By Blogger Sela Carsen, at 10:45 AM  

I find the same type of annoyance with flash fiction. People need to realize that sometimes the format of a work is just as important as the work itself.

With Flash, I'm not going to explore why the couple is fighting - it's a flash piece, you only get the fight. That's it!

I've never written a novella before but I imagine it bears some of the same challenges. Full plot, characters and setting in few words.

Glad I found your blog! (I came here by way of Ivan)

By Blogger H.E.Eigler, at 10:45 AM  

I don't get it either, Emma. Obviously, I'm with you, but I didn't realize we were such a minority. I like the pared-down aspect of short stories and novellas. It's like eating a slice of really great cheesecake, as opposed to the whole thing. I can do it, but I'd rather not. Just a taste is enough.

By Blogger Sela Carsen, at 10:48 AM  

I knew you'd be ranting about something sooner or later. It had just been too long.

By Blogger Kristen Painter, at 10:51 AM  

Glad to meet you, H.E. And yes, I agree. I've written flash fiction, too, and I just love the way it makes me work to bleed every drop of meaning out of every word.

By Blogger Sela Carsen, at 10:52 AM  

It was either this or flip-flops, Kristen. *gg*

By Blogger Sela Carsen, at 10:52 AM  

Sometimes it may be meant as a compliment - that the story and writing is so engrossing that the reader wants more, more, and more.

By Blogger Bernita, at 10:56 AM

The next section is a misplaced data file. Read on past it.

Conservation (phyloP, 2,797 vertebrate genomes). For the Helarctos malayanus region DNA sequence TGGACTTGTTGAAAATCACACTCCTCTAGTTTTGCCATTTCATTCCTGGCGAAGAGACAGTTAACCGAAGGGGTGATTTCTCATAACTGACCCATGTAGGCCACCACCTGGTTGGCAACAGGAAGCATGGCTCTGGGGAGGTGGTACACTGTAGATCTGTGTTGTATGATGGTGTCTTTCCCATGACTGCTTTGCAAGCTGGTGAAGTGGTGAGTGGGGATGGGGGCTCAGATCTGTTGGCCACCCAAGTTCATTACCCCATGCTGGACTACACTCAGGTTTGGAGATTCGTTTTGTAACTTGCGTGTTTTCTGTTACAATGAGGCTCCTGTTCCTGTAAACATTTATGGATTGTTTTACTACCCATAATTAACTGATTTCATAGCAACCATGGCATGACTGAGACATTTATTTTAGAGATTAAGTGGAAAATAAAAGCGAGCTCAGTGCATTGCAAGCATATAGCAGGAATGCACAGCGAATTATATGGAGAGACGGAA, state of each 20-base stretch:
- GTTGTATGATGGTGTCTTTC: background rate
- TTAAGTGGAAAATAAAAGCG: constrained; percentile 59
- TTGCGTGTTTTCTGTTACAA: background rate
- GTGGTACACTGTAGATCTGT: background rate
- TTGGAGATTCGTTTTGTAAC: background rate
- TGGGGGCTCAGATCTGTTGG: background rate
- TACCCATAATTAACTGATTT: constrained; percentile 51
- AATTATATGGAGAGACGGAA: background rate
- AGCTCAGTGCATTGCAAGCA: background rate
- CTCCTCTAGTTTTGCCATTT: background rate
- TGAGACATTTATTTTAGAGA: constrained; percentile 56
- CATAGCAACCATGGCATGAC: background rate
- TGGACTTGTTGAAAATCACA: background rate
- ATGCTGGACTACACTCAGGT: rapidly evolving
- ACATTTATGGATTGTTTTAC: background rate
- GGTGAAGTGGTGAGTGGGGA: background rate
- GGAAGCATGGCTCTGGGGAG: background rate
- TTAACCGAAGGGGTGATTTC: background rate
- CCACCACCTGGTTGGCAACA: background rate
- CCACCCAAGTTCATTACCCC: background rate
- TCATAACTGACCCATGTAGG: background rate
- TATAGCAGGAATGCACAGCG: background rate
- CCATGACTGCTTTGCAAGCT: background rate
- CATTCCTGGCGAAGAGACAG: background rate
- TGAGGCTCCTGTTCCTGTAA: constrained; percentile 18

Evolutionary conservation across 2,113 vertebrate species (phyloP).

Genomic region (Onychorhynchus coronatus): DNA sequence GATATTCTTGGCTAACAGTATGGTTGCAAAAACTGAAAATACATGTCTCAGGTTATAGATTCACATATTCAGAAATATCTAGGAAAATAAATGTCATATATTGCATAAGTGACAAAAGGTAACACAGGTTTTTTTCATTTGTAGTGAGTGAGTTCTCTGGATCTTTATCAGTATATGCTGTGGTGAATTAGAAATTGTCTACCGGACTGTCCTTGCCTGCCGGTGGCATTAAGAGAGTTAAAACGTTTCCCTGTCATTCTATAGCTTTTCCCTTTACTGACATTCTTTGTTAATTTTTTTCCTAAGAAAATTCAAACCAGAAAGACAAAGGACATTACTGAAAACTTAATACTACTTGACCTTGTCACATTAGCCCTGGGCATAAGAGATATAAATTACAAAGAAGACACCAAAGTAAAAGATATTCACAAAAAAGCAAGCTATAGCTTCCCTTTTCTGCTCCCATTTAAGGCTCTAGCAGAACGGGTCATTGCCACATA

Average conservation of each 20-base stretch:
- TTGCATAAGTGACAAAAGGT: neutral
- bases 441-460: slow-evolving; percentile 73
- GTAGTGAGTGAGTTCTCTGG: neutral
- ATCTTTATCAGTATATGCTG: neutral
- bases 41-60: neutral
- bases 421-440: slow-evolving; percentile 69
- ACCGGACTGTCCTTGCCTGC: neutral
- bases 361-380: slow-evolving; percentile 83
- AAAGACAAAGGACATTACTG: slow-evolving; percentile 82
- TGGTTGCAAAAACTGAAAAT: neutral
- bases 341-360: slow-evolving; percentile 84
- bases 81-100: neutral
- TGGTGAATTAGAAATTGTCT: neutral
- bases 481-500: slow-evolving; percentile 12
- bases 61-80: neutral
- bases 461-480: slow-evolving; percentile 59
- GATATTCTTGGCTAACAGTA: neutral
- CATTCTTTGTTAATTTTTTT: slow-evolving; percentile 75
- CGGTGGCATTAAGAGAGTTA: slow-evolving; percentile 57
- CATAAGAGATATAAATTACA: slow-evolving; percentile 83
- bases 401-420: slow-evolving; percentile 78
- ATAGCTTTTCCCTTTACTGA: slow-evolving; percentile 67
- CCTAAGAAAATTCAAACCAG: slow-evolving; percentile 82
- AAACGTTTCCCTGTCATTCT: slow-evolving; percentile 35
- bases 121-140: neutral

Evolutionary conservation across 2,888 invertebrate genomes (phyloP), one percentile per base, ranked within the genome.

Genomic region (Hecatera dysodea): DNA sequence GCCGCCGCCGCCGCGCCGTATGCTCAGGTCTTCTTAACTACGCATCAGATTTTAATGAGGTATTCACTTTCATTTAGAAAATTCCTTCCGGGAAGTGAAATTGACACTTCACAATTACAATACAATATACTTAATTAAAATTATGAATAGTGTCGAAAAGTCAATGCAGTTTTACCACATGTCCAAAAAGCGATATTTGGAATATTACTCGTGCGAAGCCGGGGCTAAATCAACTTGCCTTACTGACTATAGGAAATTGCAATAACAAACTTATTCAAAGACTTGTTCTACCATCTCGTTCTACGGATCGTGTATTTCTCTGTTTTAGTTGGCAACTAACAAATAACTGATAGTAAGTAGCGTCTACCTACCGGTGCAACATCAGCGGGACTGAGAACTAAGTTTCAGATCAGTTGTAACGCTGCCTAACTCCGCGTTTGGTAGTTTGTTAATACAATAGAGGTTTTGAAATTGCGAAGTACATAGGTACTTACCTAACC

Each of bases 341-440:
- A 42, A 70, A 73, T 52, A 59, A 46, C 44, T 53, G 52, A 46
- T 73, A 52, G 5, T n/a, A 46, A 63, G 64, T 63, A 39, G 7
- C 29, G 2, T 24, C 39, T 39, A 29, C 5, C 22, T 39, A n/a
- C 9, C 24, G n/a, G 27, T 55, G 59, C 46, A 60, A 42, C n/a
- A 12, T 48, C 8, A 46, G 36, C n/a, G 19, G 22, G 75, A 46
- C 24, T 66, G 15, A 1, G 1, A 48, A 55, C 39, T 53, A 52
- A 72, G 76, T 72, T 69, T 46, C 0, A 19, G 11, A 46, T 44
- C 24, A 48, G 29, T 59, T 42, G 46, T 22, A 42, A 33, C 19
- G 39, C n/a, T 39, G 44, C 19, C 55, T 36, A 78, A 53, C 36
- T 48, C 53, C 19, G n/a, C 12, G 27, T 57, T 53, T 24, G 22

Sometimes. And I get that, I truly do. There are a very few novels out there that I wish hadn't had to end, too. But they did. Because that's what novels do.

By Blogger Sela Carsen, at 11:50 AM  

I'd take it as a compliment. I critted one of your stories in a RD contest and the only reason I advised you to make it full-length was because it really seemed as though you'd have enough there for a full-length and I thought it was definitely good enough. (Not saying that novellas are for those who can't write well enough to write full-length...not that at all, as my only pubbed pieces are shorts) I'm just saying that I loved the characters enough to want to be with them longer than just the length of a novella.

And actually, some review sites don't tell you ina dvance whether it's a novella when you sign up to read it. And if you're expecting a novel and it turns out to be a novella, sometimes you feel sad.

By Blogger Amanda Brice, at 2:08 PM  

Truth is you will recieve less stars, what have you because you are a short and for the exact reason you stated. Just life.

You'll do fine.

By Blogger Eva Gale, at 4:26 PM  

As someone who writes all lengths, I thank you. I hate hearing from a reviewer that they think it should've been longer (Both short stories and novellas) I have one short story that I agree should've been longer, but it was somethign I was trying, it didn't work as well as I thought it would, I learned.

But when it's meant to be a novella and I feel good about whats in it and the length, then I choose to take that comment as they (reader or reviwer) enjoyed it so much they didn't want it to end. *grin*

By Blogger Sasha White, at 4:30 PM  

Hugs Sela.

This will get me into trouble someday, but you know, I've yet to figure out how you find out whether an idea's big enough for a novel as opposed to being small and more suited to a novella.

By Blogger Milady Insanity, at 7:37 PM